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Originally published April 10, 2014 at 12:05 AM | Page modified April 10, 2014 at 1:20 PM

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‘Draft Day’: a good pick for sports-movie fans

A 2.5-star movie review of “Draft Day,” Ivan Reitman’s intelligent but sometimes exhausting comedy-drama starring Kevin Costner as the desperate general manager of the failing Cleveland Browns football team.




Special to The Seattle Times

Movie Review 2.5 stars

‘Draft Day,’ with Kevin Costner, Jennifer Garner, Denis Leary, Frank Langella, Ellen Burstyn, Sam Elliott, Chadwick Boseman. Directed by Ivan Reitman, from a screenplay by Rajiv Joseph and Scott Rothman. 110 minutes. Rated PG-13 for brief strong language and sexual references. Several theaters.

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Kevin Costner takes a break from baseball pictures to make a football film playing Sonny Weaver Jr., the desperate general manager of the failing Cleveland Browns.

In Ivan Reitman’s intelligent but sometimes exhausting new comedy-drama, “Draft Day,” the Ohio team is demoralized by a losing streak when Sonny gambles by announcing a trade early in the morning of draft day.

His savvy, recently widowed mother (Ellen Burstyn) is appalled, and so are the feisty Cleveland coach (Denis Leary) and the team’s threatening owner (Frank Langella). Sonny’s not-so-secret girlfriend (Jennifer Garner), who is also the team’s devoted salary-cap manager, is harder to read.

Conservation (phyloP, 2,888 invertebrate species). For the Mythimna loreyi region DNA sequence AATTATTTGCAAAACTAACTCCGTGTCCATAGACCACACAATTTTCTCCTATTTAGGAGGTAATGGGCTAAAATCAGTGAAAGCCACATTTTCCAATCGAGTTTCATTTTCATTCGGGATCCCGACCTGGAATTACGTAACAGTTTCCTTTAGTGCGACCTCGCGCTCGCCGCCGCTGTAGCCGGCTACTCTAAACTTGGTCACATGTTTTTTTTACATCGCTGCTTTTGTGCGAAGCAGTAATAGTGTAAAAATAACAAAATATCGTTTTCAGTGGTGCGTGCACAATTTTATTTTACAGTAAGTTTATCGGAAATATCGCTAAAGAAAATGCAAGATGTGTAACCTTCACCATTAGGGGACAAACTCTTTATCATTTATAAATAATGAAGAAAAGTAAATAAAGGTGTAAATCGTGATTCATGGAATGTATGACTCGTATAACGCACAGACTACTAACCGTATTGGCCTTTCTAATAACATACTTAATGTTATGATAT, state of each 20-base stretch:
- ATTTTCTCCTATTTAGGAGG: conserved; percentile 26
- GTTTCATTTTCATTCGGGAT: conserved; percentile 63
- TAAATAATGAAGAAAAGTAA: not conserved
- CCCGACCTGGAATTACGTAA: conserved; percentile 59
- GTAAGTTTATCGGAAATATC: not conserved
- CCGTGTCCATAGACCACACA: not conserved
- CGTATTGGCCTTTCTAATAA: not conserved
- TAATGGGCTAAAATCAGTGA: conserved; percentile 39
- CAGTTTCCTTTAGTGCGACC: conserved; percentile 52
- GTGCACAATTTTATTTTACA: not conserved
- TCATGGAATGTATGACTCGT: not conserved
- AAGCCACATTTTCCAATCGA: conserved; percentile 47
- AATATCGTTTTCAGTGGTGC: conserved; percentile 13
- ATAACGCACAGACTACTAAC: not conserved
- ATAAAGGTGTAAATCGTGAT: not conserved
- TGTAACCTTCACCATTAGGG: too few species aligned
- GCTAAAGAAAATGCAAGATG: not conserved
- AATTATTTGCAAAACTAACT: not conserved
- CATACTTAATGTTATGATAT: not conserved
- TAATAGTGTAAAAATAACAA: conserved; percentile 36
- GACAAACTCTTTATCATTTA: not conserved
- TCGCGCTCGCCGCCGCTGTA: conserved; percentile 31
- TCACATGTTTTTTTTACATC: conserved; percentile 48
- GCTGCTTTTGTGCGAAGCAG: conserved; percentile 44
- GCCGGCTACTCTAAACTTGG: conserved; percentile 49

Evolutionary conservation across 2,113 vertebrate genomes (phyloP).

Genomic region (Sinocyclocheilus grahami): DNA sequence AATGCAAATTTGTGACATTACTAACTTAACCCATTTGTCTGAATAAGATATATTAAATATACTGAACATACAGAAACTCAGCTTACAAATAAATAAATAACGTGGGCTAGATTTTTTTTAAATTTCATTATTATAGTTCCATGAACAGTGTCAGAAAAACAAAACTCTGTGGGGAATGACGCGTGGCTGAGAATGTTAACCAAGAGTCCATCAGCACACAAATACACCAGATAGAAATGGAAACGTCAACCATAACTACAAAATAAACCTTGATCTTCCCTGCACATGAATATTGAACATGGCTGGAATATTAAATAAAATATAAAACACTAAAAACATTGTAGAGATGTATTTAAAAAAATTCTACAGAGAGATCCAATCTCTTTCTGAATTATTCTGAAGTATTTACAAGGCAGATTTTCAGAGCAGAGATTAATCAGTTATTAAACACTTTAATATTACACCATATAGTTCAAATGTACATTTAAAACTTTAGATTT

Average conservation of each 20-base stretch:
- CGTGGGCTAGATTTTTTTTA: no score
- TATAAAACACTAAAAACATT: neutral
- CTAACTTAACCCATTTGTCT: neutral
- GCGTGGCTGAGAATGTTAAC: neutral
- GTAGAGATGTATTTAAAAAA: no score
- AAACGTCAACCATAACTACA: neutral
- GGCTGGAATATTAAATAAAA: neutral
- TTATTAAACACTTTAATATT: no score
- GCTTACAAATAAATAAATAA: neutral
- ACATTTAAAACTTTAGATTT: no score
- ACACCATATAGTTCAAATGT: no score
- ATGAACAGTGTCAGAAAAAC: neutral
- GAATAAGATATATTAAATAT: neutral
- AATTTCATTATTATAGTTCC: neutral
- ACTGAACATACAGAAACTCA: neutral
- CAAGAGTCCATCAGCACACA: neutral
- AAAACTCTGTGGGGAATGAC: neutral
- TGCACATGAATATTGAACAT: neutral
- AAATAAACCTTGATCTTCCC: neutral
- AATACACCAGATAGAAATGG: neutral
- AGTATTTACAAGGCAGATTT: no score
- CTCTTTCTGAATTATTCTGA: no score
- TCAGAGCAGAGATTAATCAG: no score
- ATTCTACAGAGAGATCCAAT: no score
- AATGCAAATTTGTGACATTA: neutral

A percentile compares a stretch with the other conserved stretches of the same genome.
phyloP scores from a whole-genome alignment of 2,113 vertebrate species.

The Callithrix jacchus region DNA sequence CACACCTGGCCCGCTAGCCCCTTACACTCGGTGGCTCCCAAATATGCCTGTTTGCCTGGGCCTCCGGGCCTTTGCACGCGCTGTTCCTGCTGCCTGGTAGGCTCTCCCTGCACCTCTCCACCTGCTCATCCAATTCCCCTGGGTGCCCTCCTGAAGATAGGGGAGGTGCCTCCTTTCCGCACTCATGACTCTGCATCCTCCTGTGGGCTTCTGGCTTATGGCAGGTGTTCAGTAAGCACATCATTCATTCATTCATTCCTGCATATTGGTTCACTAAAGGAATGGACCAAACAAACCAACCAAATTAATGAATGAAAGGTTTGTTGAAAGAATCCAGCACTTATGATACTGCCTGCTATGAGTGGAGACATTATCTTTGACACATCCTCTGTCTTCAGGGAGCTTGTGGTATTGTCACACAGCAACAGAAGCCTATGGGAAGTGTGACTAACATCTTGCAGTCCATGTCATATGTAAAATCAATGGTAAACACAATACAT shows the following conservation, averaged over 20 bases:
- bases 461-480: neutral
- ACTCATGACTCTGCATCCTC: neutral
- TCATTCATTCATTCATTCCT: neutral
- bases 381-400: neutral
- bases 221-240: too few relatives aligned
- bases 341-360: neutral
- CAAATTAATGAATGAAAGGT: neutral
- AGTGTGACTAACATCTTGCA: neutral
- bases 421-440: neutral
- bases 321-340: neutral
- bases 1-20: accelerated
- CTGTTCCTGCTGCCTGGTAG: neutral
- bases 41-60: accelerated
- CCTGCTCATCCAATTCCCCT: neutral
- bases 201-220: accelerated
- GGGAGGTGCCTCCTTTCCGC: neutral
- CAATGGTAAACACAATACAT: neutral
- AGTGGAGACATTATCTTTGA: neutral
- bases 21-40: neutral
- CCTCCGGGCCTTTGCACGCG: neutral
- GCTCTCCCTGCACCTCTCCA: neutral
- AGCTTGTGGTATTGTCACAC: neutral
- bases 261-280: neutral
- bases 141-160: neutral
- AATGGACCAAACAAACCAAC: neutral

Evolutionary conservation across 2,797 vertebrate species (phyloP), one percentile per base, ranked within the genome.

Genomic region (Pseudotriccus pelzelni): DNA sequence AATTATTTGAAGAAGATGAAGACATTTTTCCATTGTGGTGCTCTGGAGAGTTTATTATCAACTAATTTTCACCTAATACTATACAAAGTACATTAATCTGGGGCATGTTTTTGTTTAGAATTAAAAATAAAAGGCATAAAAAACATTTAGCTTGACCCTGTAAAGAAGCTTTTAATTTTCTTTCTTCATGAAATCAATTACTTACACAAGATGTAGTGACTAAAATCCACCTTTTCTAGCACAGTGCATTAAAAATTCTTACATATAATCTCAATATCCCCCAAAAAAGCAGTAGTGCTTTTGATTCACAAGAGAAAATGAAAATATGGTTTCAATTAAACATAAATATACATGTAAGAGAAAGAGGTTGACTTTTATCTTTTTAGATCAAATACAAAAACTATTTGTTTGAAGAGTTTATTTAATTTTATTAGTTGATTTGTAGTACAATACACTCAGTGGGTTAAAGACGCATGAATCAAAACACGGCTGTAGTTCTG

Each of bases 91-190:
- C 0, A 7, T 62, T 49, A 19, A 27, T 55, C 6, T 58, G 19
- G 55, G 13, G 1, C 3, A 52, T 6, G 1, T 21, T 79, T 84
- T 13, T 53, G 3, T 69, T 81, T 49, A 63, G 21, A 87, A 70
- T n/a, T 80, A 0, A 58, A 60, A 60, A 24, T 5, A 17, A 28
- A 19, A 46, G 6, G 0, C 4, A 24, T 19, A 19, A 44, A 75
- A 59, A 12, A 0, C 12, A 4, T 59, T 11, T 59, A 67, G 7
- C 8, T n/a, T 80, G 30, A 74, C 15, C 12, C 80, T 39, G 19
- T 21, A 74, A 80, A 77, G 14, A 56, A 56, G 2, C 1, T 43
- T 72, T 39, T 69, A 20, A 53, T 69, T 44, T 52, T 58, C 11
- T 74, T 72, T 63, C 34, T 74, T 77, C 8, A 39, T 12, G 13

Is she just a standard-issue movie girlfriend, or does her claim that “I am football” have any merit? Garner works hard to give the part some passion and ambiguity, but the script by first-timers Rajiv Joseph and Scott Rothman doesn’t always back her up.

The Seattle Seahawks play a key supporting role in the plot, which suggests how much intrigue and compromise have to do with final trading choices in football. Suspense revolves largely around what Sonny will do next and the tension can feel contrived.

Reitman, whose best comedies include “Dave” and “Ghostbusters,” relies heavily on split-screen techniques to suggest the merging of personalities in the talky confrontation scenes. It works when the actors and the writing are sharp.

Leary, Langella and Sam Elliott (in a cameo as a crusty old pro) are at their best here. So are Chadwick Boseman (who played Jackie Robinson in last year’s “42”) and Burstyn, who gets the snappiest lines before her character goes soft.

Costner, naturally, carries the movie and gives it drive and focus.

John Hartl: johnhartl@yahoo.com



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